Down on Willey Avenue

You can always say you were “just going to look.” You can even tell yourself that this was the case, years later, only half-joking, but you know that the plan was set in motion long before you and your girlfriend, now your fiancée, got in the car and trundled down to the Animal Protective League to see about a dog. It was a Saturday morning. Partly cloudy.

He perches watchfully on the windowsill. He tracks the afternoon traffic of West 6th Street down below, birds alighting on lampposts and tall pedestrians skittering between work and play. Clouds hang thinly at eye level. A broad windowsill decorated with houseplants and pillows and the hound himself. Forrest. You named him after another dog, the Forrest you read about in the paper. He’s part of a lineage of something you’ll never completely understand.

You walk into the howling den of wiry cages, the both of you, and look each dog in the eye. They’re afraid, angry, unsettled, anxiety-ridden and scattered. Gawky, furry. Canine psyches stretched to an uneasy breaking point in a low-slung building on Willey Avenue. It’s clamorous in here, and they keep running up against thin steel bars and jutting great jaws against the possibilities of a future with you. Maybe today’s the day! Maybe we’re going home!

He’s waiting one aisle over. Alone.

There’s a spot at the dog park, right beneath the ramp, where he digs a little hole each time you bring him to play. He contributes his ideas, puts in his time at the shop; every dog sort of takes his or her turn, digging, scraping at the pebbles and the dirt, tossing debris to the wind. It is an ongoing project. The project is the ongoingness of the thing. The goal is the continuation of something that never ends.

When another dog walks by, down along the crooked riverbank, he stands at the fence, alert. He sees a friend. Everyone’s a friend.

He whimpers. Head down. He paws gently at the cage. Whether it’s shame or not, you can’t tell. Boy’s got the blues, alright. He was adopted by a family three months back, you learn, later, when you’re out in the lobby asking about him. The name on the card is Capone. The family called him Chance. They brought him back three days ago. Returned to the shelter. What if the two of you had come last week?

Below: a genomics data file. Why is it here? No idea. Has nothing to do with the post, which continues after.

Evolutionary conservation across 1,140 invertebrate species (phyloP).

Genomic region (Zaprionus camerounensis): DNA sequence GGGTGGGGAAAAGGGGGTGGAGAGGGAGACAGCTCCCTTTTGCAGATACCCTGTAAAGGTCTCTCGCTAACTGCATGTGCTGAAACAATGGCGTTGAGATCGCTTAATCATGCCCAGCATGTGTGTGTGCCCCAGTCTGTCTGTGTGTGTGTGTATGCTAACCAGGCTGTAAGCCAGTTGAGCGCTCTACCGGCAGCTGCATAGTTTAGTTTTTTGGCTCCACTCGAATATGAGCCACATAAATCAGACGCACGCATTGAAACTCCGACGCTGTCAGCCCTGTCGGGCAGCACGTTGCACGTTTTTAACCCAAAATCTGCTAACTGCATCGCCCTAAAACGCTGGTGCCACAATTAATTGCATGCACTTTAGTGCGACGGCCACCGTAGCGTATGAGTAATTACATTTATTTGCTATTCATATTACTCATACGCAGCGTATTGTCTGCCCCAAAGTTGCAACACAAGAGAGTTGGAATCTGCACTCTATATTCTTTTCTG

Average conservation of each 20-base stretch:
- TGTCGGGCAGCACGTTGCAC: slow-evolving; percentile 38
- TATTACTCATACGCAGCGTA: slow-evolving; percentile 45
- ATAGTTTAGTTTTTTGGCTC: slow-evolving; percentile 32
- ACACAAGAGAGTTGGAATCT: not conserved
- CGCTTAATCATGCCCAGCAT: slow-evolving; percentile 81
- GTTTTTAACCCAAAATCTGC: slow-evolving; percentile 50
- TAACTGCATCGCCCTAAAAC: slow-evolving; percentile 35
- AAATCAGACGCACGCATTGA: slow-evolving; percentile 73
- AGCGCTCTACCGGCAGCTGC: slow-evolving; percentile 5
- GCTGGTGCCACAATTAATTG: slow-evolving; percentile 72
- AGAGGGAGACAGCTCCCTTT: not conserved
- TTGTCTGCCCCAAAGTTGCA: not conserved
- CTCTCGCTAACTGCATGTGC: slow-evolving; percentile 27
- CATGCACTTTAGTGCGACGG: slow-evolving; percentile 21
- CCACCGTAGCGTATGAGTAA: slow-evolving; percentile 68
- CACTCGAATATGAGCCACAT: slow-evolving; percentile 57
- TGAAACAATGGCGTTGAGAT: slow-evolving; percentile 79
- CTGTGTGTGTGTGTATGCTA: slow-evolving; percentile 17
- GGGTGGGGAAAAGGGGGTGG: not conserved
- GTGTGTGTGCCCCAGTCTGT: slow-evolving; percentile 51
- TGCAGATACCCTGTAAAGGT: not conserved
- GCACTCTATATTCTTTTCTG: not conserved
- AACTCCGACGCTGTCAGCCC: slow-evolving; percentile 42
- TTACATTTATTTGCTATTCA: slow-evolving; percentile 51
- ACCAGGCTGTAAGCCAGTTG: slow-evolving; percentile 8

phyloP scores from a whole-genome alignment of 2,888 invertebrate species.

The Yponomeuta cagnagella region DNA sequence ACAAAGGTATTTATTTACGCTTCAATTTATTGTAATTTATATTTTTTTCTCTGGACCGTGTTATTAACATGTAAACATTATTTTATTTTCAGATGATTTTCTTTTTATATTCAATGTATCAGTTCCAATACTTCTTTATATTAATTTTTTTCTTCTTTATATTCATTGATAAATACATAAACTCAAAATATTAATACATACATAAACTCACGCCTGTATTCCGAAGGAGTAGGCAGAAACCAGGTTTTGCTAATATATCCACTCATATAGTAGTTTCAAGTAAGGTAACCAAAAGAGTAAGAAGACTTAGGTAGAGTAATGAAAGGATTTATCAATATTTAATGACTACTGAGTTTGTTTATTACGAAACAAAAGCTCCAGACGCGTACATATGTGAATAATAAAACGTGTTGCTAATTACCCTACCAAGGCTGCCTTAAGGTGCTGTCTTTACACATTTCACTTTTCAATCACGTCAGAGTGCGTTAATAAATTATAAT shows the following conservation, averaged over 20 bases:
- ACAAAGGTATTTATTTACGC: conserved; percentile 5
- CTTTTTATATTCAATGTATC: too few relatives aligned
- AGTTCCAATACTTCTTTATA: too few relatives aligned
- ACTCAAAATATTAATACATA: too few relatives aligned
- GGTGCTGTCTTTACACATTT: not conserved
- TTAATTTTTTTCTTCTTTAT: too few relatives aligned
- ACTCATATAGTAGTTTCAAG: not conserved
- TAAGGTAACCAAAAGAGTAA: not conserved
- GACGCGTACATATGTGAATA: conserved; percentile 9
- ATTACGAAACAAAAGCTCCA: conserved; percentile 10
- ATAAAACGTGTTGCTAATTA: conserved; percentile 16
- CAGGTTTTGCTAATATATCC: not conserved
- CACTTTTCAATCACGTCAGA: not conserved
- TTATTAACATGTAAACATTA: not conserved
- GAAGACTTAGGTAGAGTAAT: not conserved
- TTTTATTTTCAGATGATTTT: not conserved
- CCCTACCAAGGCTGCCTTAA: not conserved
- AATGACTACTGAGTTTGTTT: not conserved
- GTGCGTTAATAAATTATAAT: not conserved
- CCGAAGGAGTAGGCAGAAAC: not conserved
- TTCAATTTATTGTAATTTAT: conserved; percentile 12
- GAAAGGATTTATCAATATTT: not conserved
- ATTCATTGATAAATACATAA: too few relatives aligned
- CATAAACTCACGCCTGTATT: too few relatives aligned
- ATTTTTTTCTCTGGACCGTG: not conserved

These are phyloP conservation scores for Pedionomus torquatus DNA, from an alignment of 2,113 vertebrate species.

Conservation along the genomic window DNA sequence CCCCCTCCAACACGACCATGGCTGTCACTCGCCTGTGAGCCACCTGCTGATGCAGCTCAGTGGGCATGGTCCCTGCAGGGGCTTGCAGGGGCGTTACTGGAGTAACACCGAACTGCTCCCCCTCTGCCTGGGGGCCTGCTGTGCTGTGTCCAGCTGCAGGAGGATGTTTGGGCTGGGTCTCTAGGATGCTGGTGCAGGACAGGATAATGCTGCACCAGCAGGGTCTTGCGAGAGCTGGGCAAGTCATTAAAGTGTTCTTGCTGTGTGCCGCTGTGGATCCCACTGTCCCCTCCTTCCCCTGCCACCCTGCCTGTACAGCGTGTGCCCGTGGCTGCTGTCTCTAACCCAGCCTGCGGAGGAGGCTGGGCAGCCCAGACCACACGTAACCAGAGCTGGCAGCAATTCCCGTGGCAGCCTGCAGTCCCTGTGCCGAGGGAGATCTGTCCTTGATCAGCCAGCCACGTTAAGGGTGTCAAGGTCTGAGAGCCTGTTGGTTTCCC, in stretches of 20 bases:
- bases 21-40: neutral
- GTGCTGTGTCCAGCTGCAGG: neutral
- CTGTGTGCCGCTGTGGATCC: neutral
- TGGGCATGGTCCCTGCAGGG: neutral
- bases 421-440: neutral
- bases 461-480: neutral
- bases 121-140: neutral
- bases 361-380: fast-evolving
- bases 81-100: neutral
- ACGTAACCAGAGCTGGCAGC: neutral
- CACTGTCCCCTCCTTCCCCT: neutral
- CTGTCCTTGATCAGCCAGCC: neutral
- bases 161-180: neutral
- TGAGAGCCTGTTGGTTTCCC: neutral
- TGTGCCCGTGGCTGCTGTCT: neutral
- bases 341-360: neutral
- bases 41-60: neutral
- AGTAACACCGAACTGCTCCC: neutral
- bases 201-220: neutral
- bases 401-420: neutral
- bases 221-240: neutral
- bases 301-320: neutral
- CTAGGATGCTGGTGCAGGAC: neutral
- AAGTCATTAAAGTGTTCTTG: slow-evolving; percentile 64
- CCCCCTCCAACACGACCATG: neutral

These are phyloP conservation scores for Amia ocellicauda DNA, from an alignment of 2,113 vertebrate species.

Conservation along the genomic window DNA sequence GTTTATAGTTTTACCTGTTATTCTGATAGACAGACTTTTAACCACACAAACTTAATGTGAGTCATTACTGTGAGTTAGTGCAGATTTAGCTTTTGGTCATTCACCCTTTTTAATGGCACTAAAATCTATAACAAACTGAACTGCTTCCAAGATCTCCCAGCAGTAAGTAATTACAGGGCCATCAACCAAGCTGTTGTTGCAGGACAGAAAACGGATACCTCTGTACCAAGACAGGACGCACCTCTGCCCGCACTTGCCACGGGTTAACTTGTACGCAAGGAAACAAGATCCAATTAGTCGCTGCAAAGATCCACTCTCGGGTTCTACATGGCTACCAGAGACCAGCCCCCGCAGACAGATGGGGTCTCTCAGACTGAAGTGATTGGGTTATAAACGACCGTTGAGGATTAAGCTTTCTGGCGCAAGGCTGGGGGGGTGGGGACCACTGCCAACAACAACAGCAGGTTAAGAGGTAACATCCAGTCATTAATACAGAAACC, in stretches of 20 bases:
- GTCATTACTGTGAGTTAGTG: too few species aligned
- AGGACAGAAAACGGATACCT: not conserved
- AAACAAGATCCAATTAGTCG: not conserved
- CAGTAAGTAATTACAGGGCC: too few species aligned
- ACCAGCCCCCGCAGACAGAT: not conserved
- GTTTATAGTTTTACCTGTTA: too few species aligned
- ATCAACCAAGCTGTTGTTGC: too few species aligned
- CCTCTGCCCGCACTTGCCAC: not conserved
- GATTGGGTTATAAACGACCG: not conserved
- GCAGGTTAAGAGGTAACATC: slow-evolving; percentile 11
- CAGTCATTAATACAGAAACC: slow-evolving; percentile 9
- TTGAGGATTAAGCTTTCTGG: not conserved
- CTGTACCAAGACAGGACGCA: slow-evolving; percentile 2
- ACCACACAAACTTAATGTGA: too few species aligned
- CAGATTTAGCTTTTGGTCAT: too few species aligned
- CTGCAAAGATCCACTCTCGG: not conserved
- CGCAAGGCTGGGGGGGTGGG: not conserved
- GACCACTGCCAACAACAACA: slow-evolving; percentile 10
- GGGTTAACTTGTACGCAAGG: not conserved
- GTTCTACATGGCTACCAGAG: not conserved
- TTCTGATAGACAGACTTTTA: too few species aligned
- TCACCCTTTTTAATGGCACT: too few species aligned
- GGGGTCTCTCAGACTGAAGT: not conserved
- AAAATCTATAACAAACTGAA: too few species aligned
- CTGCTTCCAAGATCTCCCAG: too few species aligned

What if you’d waited to go have a look?

Sleeps in your bed. Of course he sleeps in your bed. Most nights, he’ll start out on the couch in the living room. Toys everywhere. He loves the ones that squeak. The louder the better, frankly. Always ends up in the bed, though.

Stretching. Curling. Paws and limbs arranged at odd angles. He snores, too. Barks in his sleep. Runs in his sleep. Stretching. Curling.

They bring him out to you and your girlfriend. You’re in a little room off to the side of the place. A few tennis balls and ropes on the floor. How’s this gonna go? What are we doing here?

He likes the postal carrier, the sparrows, the denim-clad herd that rides motorcycles through the city. He likes the movement of life. He likes the sun. He likes walking with you two. The park around the corner, the one with the statue of Jesse Owens. He barks at the statue. Why’s that man standing so still? Shouldn’t he be moving like me?

Everything moves.

He loves car rides. There’s always a past and a future, and isn’t that the point? Sunbathing in the backseat.

You’re waiting, but you already know how the story goes. The narrative advances. The projector clicks.

There’s the park down by the lake, the one with the big willow tree and the rocks. Low waves crashing. Gulls overhead. He loves the gulls. And the fish in the sand. The smells. The atmospheric spray. You walk along the beach together, you and her and him. The family.

“He loves love,” you say to her.

He’s bounding into the room now, proceeds to sniff the walls, the corners, the chairs. He’s casing the joint. Getting a read on you. Could be another false start.

You pick up a red tennis ball.

Back at the dog park, another day. Click. He’s running with his friends. Playing a game, playing at something unseen. A ballet of dogs. You get the sense that this is what freedom looks like, if it looks like anything at all.

He’s feeling you out. He chases the ball, sniffs the floor, comes back and sniffs your shoes.

The only direction in life is forward. Flowing forward into the present, a verdant river emerging from the unknown fog before you. Time collapses in reverse.

There’s a picture of you and him. Smiling. He’s looking up at you. Just a Saturday morning in a little room at the animal shelter. Down on Willey Avenue. Partly cloudy, the morning charged with brisk energy. Smiling. You only went to look. Sure, but this was always the plan.

Running in circles now. Doggy grin a mile wide.

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